In this space, we invite authors to contribute brief reflective essays on research challenges, the writing process, broader applications of their methods, and where they might trace out contemporary comparisons or provocative comparisons across time and space.
Funny Feminists? Some Reflections on Research
Dr. Kirsten Leng
University of Massachusetts Amherst
The myth of the humorless feminist has deep, resilient roots in American culture. It has taken various forms over the twentieth and twenty-first centuries, shifting from the stern, sexless suffragette, to the hairy-legged, man-hating women’s libber, and now, the performatively woke PC-policewoman. It is reflected, concisely and cruelly, in jokes like the following:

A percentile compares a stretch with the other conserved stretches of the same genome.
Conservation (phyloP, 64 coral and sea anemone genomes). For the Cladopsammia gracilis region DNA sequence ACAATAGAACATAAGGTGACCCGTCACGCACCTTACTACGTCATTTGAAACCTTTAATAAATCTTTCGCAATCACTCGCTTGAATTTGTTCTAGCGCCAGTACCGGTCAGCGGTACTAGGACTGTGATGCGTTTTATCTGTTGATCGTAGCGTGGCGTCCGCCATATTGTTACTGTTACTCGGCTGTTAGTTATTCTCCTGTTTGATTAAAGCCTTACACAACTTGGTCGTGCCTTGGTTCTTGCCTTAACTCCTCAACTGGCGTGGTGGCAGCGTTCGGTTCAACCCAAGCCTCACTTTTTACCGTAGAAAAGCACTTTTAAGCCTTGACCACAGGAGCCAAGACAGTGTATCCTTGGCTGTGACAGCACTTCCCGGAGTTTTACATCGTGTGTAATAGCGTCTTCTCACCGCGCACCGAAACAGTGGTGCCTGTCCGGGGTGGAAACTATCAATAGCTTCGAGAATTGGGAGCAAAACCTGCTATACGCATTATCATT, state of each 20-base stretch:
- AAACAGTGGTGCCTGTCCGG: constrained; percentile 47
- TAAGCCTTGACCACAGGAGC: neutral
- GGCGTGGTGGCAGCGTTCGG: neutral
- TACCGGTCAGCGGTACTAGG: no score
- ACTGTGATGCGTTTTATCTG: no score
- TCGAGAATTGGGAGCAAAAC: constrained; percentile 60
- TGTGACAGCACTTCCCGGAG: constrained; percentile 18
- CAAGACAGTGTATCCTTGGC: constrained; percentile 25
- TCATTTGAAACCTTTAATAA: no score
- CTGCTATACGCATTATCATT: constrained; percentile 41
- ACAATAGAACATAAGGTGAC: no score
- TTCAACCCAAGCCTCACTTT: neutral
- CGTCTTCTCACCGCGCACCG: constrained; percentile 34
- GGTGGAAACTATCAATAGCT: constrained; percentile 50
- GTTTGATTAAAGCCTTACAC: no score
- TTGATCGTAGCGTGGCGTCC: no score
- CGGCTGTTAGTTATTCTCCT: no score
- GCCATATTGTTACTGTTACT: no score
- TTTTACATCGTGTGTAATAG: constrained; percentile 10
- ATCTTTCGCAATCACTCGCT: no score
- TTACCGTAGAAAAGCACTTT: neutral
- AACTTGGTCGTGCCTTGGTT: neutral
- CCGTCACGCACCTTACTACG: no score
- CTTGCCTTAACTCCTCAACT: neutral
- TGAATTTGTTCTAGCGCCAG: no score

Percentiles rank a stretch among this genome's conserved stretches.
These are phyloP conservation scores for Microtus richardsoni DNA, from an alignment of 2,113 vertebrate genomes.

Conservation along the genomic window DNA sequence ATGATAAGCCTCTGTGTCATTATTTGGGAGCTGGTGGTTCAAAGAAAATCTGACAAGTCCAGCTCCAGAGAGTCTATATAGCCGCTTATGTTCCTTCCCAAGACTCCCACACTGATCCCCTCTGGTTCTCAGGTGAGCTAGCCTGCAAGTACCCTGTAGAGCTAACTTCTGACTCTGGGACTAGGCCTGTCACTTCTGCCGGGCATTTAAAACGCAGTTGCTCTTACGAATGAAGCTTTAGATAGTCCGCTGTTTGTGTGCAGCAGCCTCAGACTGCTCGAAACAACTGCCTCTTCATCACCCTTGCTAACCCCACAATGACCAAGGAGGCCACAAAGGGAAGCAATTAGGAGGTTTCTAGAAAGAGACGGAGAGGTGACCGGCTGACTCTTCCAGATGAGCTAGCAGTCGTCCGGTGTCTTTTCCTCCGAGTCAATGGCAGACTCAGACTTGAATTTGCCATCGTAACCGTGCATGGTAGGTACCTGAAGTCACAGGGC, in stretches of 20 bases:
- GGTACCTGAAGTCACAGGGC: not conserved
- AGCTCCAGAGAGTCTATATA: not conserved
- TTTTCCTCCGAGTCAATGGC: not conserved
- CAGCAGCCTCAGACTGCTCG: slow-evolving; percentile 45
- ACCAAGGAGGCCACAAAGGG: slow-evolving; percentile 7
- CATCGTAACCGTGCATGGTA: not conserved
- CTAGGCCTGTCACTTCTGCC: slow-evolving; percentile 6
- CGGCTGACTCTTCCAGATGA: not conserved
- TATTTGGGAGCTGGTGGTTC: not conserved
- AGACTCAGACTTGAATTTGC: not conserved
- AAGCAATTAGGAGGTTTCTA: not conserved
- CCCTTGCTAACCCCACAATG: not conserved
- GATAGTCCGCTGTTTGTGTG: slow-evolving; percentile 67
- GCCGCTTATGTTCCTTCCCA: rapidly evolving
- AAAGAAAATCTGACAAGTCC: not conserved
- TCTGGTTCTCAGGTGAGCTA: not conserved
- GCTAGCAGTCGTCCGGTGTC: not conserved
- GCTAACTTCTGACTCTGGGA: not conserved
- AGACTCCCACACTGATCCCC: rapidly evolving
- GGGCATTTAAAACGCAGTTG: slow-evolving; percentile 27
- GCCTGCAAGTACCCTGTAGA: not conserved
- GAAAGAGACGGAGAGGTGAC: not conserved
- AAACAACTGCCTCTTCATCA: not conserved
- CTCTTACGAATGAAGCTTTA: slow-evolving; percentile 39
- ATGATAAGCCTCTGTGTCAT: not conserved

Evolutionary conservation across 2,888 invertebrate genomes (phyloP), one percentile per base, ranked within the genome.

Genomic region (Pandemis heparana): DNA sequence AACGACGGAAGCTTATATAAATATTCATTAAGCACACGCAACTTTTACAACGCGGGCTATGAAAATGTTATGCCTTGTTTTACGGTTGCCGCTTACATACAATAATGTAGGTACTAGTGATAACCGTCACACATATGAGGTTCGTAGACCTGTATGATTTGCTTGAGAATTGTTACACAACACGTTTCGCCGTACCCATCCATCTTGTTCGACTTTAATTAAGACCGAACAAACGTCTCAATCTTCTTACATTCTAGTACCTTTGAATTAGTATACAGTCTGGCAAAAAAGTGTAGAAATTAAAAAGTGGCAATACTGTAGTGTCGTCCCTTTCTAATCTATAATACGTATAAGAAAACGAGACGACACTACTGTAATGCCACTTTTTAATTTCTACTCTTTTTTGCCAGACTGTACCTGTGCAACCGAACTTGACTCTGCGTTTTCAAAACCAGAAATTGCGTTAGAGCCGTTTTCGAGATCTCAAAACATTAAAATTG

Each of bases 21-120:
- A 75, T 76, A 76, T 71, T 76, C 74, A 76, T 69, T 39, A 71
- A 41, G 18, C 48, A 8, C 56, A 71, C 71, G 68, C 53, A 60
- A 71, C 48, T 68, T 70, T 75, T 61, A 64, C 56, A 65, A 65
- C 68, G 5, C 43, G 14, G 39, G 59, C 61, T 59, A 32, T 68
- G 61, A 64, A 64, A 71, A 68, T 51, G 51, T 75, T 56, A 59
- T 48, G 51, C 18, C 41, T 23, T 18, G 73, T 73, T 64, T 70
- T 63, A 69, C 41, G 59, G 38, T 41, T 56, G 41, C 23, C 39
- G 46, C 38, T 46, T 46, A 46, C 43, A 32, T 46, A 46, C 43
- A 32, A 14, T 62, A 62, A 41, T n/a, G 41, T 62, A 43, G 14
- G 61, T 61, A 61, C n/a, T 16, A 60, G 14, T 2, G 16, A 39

Q: “How many feminists does it take to screw in a lightbulb?”
A: “That’s not funny.”
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Reflections on the Publications of the General Federation of Iraqi Women
Dr. Jeffrey Drew Reger
In my recent article in the Journal of Women’s History, “Baʿathist State Feminism: The General Federation of Iraqi Women in the Global 1970s,” I highlight a number of Arabic-language primary sources produced by the women’s arm of the Iraqi Ba‘ath Party in the 1970s, paying special attention to a pamphlet commemorating and summarizing “The Eighth Conference of the General Federation of Iraqi Women: Facts and Snapshots.” Despite being a conference organized by and for Iraqi women, what I found perhaps most striking was the emphasis on the prominent role of Saddam Hussein, one of the few men in attendance.
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